In her recent Vogue cover story, the First Lady and “mother in chief,” Michelle Obama discusses her fight to expand worldwide education access over the past eight years and the future of her legacy.
During her tenure, Mrs. Obama has undeniably served as a leading champion in worldwide education access. Initially, the Harvard-educated lawyer tackled numerous issues such as supporting military families and tackling childhood obesity by launching and serving as the face of the Let’s Move initiative. While the First Lady has always openly spoken about the importance of obtaining an education, it was the First Family’s second White House term that encouraged her aspirations to prioritize education expansion efforts worldwide and make her mark as an educational powerhouse with the launching of two major education initiatives, Let Girls Learn and Reach Higher. She credits an experience with a high school counselor telling her, “I’m not sure if you’re Princeton material” and her doubts during her undergraduate career at Princeton University for her passion to encourage students worldwide to continue their educational pursuits.
During her interview, Mrs. Obama assures us that her efforts to fight for education access and enhancement worldwide will not conclude with the end of her husband’s presidential term, stating that she will “Take the same approach leaving as coming in.” She also states that she plans to continue speaking at educational institutions at every level after her departure from the White House, acknowledging the influence she and her story have had on the youth who admire her.
Here at PopEd, we too understand the importance of global education access. Much like the Let Girls Learn initiative’s goal of providing education equity to young girls in developing countries, Population Education emphasizes the importance of increasing educational opportunities for women and girls by increasing awareness of the ripple effect the improved quality of life of women has on the collective community. PopEd provides several lessons highlighting the importance of the global status of women such as Educating Wanjiku, which identifies the links between female literacy and status to population growth by discussing and interpreting the stories of two girls from Kenya, and Maria’s Education, a lesson from PopEd’s Spanish/English curriculum Nuestro Mundo, Nuestro Futuro (Our World, Our Future), which uses a short-story and graph analysis to guide discussion concerning the impacts of teen pregnancy and how individual decisions and status affect population growth.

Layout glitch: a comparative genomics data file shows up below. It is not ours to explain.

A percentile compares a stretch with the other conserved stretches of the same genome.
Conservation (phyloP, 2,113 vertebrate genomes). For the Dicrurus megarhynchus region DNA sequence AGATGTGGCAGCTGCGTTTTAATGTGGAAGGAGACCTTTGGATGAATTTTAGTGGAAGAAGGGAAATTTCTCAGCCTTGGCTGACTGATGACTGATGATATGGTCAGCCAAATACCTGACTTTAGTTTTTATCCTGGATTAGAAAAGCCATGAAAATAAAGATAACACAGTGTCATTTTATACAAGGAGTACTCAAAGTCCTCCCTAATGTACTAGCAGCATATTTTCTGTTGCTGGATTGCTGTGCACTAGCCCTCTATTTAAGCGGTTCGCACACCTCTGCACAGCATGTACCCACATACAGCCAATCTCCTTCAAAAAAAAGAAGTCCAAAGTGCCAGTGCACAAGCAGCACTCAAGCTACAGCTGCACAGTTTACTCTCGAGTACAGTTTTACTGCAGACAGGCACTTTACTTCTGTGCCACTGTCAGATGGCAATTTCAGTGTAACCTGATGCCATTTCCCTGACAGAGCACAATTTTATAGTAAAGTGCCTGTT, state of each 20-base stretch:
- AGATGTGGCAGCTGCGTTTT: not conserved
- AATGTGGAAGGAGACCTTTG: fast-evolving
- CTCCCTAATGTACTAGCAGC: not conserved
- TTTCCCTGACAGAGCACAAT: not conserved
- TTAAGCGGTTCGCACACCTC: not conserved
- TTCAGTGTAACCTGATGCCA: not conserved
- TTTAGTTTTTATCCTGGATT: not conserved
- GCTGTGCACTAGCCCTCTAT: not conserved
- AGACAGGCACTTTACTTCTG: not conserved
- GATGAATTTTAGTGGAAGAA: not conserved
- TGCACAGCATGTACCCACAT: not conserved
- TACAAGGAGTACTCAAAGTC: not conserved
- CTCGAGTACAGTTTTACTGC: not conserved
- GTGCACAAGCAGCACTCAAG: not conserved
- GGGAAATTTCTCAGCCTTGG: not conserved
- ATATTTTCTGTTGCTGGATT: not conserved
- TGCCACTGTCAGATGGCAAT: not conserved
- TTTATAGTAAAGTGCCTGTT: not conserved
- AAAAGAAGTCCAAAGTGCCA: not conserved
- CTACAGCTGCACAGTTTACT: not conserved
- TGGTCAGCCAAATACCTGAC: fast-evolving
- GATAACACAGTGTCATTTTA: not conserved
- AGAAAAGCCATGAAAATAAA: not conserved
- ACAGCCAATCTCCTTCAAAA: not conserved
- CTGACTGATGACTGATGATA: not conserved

Listed below, are five quotes from the First Lady to keep in mind while moving forward as leaders in our purpose as education advocates.
1.) “You can’t make decisions based on fear and the possibility of what might happen.”
2.) “There are still many causes worth sacrificing for, so much history yet to be made.”
3.) “You may not always have a comfortable life, and you will not always be able to solve all of the world’s problems at once, but don’t ever underestimate the importance you can have because history has shown us that courage can be contagious and hope can take on a life of its own.”
4.) “People who are truly strong lift others up. People who are truly powerful bring others together.”
5.) “The ability to read, write, and analyze; the confidence to stand up and demand justice and equality; the qualifications and connections to get your foot in that door and take your seat at that table – all of that starts with education.”